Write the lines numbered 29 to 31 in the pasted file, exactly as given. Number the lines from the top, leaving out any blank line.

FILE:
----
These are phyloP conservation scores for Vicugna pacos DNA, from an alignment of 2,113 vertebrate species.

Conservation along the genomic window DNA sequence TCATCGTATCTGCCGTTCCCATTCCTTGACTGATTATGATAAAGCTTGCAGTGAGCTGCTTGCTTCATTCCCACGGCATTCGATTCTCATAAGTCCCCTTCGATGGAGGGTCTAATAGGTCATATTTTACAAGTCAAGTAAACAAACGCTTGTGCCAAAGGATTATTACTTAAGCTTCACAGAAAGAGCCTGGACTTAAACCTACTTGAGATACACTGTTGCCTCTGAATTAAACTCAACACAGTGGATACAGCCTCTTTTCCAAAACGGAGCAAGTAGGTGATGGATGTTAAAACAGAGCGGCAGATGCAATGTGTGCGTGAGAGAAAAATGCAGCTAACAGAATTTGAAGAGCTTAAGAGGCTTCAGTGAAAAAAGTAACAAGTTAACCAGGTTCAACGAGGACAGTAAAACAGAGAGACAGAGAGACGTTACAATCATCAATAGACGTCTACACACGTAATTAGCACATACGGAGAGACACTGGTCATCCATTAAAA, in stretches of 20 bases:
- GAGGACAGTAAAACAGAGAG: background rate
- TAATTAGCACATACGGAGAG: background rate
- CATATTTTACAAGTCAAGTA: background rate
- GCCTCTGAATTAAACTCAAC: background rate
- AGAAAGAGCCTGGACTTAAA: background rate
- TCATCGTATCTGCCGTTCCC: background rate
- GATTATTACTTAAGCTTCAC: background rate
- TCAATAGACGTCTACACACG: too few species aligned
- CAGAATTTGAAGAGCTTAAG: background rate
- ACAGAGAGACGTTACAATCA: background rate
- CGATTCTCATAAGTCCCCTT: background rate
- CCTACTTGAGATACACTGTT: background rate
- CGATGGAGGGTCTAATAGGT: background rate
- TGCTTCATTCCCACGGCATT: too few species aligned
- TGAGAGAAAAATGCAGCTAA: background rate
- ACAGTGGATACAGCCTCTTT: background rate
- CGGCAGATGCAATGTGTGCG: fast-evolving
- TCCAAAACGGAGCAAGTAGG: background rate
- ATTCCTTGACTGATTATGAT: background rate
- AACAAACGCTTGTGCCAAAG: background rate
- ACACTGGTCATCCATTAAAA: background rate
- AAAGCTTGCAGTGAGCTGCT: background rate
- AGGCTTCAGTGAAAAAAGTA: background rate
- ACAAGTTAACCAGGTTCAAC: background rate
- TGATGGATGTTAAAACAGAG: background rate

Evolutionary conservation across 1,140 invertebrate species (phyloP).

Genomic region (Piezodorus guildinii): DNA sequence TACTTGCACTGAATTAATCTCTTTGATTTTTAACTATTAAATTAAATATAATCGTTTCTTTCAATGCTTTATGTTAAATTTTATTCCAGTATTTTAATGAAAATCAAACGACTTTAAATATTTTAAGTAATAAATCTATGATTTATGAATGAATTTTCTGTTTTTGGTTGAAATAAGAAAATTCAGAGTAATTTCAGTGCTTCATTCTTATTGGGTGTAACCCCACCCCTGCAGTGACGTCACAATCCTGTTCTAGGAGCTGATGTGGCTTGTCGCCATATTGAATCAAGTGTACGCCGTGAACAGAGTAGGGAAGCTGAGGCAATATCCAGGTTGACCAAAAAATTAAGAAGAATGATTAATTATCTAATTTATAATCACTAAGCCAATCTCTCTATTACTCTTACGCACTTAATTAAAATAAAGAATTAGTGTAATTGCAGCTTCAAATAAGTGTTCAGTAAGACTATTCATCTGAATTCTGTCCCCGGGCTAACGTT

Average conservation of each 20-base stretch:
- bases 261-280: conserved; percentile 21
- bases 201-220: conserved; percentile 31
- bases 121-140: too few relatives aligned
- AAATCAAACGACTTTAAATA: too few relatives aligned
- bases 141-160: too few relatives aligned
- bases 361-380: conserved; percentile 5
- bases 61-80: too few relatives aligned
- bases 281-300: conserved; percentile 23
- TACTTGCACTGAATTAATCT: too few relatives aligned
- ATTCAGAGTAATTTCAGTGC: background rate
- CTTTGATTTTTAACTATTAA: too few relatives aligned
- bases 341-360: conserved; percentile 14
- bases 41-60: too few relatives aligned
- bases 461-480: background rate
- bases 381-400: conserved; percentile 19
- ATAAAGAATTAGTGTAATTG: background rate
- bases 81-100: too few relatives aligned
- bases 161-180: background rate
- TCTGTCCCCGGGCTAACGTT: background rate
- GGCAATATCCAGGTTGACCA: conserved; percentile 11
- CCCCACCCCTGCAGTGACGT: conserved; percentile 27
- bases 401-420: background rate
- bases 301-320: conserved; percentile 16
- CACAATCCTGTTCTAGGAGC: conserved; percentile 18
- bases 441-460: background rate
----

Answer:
Genomic region (Piezodorus guildinii): DNA sequence TACTTGCACTGAATTAATCTCTTTGATTTTTAACTATTAAATTAAATATAATCGTTTCTTTCAATGCTTTATGTTAAATTTTATTCCAGTATTTTAATGAAAATCAAACGACTTTAAATATTTTAAGTAATAAATCTATGATTTATGAATGAATTTTCTGTTTTTGGTTGAAATAAGAAAATTCAGAGTAATTTCAGTGCTTCATTCTTATTGGGTGTAACCCCACCCCTGCAGTGACGTCACAATCCTGTTCTAGGAGCTGATGTGGCTTGTCGCCATATTGAATCAAGTGTACGCCGTGAACAGAGTAGGGAAGCTGAGGCAATATCCAGGTTGACCAAAAAATTAAGAAGAATGATTAATTATCTAATTTATAATCACTAAGCCAATCTCTCTATTACTCTTACGCACTTAATTAAAATAAAGAATTAGTGTAATTGCAGCTTCAAATAAGTGTTCAGTAAGACTATTCATCTGAATTCTGTCCCCGGGCTAACGTT

Average conservation of each 20-base stretch:
- bases 261-280: conserved; percentile 21